Cardinal George Pell has been sentenced by an Australian court to jail for six years for the sexual abuse of two choirboys in the 1990s for which he was convicted in December 2018.
In handing down the sentence on Wednesday, County Court Chief Judge Peter Kidd characterised Pell’s abuses as “grave” saying they’d had a “significant and long-lasting impact” on the person known in the case only as J (to protect his identity) upon whose testimony the conviction relied.
“The acts were sexually graphic, both victims were visibly and audibly distressed during the offending,” Chief Judge Kidd told the court.
“There is an added layer of degradation and humiliation that each of your victims must have felt in knowing that their abuse had been witnessed by the other.”
Of the other victim in the case, known as R and who died in 2014 from a heroin overdose, the chief judge said Pell’s actions were certain to have affected him.
“Whilst it is not possible for me to quantify the harm caused, or articulate precisely how it impacted on R in the long run, I have no doubt that it did in some way.”
Following the sentencing, which was broadcast live on ABC television, R’s father said he was unsatisfied with Pell’s punishment of six years.
“It’s not going to bring my son back,” he said, according to the ABC.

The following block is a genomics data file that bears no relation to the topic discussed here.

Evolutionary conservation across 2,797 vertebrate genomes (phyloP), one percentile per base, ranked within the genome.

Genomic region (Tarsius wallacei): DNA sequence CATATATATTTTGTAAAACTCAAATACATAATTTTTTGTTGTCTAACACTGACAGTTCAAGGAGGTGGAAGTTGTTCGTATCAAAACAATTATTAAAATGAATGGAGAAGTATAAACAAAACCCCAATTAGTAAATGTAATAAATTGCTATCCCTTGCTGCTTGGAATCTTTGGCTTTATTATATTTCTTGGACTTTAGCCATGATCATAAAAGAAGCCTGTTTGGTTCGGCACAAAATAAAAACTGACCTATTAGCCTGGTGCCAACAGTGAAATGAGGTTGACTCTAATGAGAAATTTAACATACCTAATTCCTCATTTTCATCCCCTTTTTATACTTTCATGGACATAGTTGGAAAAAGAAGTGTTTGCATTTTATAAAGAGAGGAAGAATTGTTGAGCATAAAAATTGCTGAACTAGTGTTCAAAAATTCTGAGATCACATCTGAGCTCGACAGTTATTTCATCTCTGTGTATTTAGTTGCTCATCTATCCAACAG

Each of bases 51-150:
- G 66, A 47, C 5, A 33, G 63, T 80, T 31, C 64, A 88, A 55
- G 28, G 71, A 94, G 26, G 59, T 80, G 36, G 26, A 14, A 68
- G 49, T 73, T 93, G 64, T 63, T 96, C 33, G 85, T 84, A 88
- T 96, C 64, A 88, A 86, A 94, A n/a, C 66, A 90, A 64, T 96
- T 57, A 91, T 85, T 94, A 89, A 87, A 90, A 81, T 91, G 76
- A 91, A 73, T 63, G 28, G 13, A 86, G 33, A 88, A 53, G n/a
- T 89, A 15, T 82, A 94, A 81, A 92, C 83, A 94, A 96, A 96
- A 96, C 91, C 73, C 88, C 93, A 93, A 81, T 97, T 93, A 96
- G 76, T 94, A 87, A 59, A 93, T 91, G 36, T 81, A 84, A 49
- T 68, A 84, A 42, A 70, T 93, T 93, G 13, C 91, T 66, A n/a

“I was hoping for 20 but realistically I thought maybe 10, but hey, he’s incarcerated, he can’t hurt anybody.”
“I felt like my son’s life was wasted, R’s father added.
“Why was it wasted? For some guy’s two minutes of pleasure.”
About the surviving victim, J, who gave the evidence that convicted Pell, R’s father said: “I want to give him a big hug.”
Cardinal George Pell, who was the third highest ranking Catholic in the world, was sentenced to six years in jail for the molestation of the two boys with a minimum of three years and eight months to be served before being eligible for parole.
Pell had been convicted by a Victorian court in December 2018 of the offence, however a gag order preventing media coverage of the case in Australia was only lifted in February this year.
The cardinal maintains his innocence and a hearing for an appeal is scheduled for June.